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up the crucial data about the attack on sergei skripal. it thing that is clear is, is reminiscent of a similar poisoning incident in 2006. rerehe images. --sergeiges show in skripal in a supermarkehours before he and his daughter were attacked in salisby with a nerve agent. memories of a former russian agent who was murdered in 2006. his tea was poisoned with radioactive polonium. an inquiry into his death said it was likely that putin ordered the assassination. his widow also accuses him. >> it was a message from russia. toon't like that we have wait for another death to understand what we have to do.
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>> is there a pattern to these attacks? christian, is there a pattern? is there a broader scheme? like aan: it looks broader scheme. the messages that the corporate structures are behind it, but we don't have the final truth. there is a lot of evidence but if you look at this giant declaration of the powers the britishase by the argument that the russian government is behind it. cautious stance. it took the government in london to show days to convince paris and -- two days to convince paris and berlin to sign this paper.
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gemma: -- peter: this all sounds cautious and measured, but if they do have a case and if putin is behind this, this amounts to state-sponsored terrorism. christian: it is, but there is no proof behind it. this always has to be taken into account. alan: there is a russian expert on chemical weapons, who, as proof positive that the russian state wasn't behind it said, if we were behind this, the man would be dead already. this is the cynicism that we have to deal with. you, having been in russia alsow kno -- also know, that the whole terrorism,te/private even down to the chechens operating in the south of russia, there is a vague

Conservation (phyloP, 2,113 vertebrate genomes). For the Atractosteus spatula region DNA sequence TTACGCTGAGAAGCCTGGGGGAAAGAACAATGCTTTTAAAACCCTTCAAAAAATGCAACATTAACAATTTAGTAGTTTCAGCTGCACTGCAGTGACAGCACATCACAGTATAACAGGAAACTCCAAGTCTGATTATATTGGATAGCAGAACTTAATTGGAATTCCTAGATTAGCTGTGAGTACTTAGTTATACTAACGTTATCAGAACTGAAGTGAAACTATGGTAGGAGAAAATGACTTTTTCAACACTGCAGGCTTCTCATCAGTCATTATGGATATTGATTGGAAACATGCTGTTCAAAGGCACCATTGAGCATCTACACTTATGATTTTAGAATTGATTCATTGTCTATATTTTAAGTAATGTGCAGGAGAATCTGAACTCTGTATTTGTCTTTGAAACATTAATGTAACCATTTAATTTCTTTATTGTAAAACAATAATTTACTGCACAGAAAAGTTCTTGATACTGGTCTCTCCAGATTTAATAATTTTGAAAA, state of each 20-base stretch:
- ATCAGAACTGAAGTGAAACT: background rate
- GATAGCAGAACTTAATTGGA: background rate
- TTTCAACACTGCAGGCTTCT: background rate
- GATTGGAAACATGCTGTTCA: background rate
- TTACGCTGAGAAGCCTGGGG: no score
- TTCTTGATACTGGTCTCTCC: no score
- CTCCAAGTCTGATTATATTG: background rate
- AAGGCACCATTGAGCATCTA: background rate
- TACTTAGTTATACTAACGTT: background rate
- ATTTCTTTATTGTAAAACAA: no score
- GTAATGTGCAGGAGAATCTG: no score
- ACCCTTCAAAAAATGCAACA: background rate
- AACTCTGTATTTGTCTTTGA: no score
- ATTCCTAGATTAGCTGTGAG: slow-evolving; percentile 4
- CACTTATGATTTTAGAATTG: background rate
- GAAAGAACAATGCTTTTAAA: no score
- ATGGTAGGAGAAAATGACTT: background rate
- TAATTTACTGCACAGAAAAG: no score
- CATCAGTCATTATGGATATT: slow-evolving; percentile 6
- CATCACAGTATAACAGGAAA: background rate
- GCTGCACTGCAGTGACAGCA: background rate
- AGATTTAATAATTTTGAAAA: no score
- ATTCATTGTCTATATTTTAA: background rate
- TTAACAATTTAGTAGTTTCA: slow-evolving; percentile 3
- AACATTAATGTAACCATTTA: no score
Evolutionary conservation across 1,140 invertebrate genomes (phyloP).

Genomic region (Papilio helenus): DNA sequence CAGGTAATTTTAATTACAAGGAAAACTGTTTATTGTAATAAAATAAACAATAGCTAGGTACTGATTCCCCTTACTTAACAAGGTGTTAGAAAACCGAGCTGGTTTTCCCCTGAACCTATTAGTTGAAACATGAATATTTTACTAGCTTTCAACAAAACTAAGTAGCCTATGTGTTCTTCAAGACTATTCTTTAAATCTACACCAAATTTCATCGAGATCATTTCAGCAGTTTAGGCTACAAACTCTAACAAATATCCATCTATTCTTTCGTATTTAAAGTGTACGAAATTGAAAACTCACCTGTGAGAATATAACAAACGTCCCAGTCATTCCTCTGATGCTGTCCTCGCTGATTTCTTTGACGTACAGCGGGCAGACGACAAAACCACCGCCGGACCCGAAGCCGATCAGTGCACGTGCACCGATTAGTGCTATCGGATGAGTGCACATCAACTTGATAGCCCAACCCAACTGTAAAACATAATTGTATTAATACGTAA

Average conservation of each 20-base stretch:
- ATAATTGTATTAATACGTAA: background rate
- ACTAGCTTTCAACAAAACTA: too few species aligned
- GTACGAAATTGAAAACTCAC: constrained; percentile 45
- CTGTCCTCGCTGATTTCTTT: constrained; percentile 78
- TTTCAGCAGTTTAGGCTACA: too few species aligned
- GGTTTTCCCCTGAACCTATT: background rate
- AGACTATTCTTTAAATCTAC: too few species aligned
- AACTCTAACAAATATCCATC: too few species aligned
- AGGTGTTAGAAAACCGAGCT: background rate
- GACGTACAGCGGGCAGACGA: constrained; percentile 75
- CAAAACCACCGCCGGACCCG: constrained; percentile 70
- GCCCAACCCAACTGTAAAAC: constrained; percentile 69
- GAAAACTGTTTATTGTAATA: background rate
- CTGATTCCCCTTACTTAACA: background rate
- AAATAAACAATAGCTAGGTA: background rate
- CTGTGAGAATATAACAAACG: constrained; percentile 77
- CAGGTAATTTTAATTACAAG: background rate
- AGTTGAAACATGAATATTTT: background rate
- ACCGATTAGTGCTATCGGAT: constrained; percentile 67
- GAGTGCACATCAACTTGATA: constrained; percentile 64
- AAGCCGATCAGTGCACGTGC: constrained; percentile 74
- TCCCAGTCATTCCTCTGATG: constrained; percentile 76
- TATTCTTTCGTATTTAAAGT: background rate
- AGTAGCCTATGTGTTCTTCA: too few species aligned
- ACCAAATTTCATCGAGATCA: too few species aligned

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continuum of power. in theif putin wanted to stop it, he could. if he can't, it is almost worse. the fact is, we have a russian e rrteoris on theiro possibly act own account. in order for the kremlin to have plausible deniability. there is a power center there which implies terrorism as a matter of course against its russia. in russia and out the point of this vagueness is to make inquiries on most impossible. russia denies the international conclusion that they shot down the malaysian airlines flight. to this day, they deny the
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conclusion of all people that investigated it that they killed the former spy. to this day, no one ha a finger at the murderers of other opposition politicians in russia. this is the point of russian security. it is opaque. it cant be found. peter: i am quoting from newsweek. areu.k. service rexamining deaths of 14 people with connections to russia that were previously dismissed as natural. how much of a crisis is this between the west and russia? and must be the worst since the cold war. gemma: i agree. one thing i have a problem of is this term of "the west." i am somebody who thinks that the cold war is over.